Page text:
PEICHOTO Maria elisa
Loxosceles gaucho spider venom and its sphingomyelinase fraction trigger the main functions of human and rabbit platelets
FLÁVIO L. TAVARES; MARÍA E. PEICHOTO; DANIELI DE MORAIS RANGEL; KÁTIA C. BARBARO; MARIA C. CIRILLO; MARCELO L. SANTORO; IDA S. SANO-MARTINS
HUMAN EXP. TOXICOL.
SAGE PUBLICATIONS LTD
Año: 2011 vol. 30 p. 1567 - 1574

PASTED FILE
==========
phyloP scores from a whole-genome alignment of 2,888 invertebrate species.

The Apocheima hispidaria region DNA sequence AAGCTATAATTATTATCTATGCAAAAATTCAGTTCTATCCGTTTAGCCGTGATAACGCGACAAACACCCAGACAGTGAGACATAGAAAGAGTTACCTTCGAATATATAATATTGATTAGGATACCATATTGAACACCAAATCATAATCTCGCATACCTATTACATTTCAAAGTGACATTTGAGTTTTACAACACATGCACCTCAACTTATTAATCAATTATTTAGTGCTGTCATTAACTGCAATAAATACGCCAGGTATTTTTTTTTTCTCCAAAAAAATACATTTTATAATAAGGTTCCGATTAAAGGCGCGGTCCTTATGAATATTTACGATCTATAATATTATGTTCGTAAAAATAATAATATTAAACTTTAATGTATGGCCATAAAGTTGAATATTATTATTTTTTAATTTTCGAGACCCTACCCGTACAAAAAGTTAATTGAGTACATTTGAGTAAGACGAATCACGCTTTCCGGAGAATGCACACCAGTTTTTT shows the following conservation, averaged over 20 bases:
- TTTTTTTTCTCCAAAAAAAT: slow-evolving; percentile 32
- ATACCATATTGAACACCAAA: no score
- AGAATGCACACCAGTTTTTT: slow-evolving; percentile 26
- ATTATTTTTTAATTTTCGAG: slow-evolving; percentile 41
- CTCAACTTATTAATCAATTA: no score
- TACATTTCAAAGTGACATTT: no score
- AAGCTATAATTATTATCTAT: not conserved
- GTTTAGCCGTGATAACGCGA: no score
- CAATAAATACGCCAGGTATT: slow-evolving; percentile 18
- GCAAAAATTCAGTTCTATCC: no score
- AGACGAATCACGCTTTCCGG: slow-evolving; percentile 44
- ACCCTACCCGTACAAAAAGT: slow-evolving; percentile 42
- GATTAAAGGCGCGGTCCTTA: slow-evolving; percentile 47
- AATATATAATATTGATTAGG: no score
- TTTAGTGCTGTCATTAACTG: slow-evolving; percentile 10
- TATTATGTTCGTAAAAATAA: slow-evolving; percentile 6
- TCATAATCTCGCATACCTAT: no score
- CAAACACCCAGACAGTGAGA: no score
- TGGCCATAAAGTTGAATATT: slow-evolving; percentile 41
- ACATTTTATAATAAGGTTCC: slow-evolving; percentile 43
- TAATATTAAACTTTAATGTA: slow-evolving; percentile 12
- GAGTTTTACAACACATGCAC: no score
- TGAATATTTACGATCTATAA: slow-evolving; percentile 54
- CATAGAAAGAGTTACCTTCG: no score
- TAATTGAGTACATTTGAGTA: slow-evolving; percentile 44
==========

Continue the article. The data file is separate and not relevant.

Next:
Loxosceles venoms can promote severe local and systemic damages. We have previously reported that Loxosceles gaucho spider venom causes a severe early thrombocytopenia in rabbits. Herein, we investigated the in vitro effects of this venom and its sphingomyelinase fraction on the main functions of platelets. Whole venom and its fraction induced aggregation of both human and rabbit platelets. Aggregation was dependent of plasma component(s) but independent of venom-induced lysophosphatidic acid generation. There was no increase in the levels of lactate dehydrogenase during platelet aggregation, ruling out the possibility of platelet lysis. The increased expression of ligand-induced binding site 1 (LIBS1) induced by L. gaucho venom and its sphingomyelinase fraction, as well as of P-selectin by the whole venom, evidenced the activation state of both human and rabbit platelets. Adhesion assays showed an irregular response when platelets were exposed to the whole venom, whereas the sphingomyelinase fraction induced a dose-dependent increase in the platelet adhesion to collagen. These findings evidence that L. gaucho venom and its sphingomyelinase fraction trigger adhesion, activation, and aggregation of both human and rabbit platelets. Thus, this work justifies the use of rabbits to investigate Loxosceles venom-induced platelet disturbances, and it also supports research on the role of platelets in the pathogenesis of loxoscelism.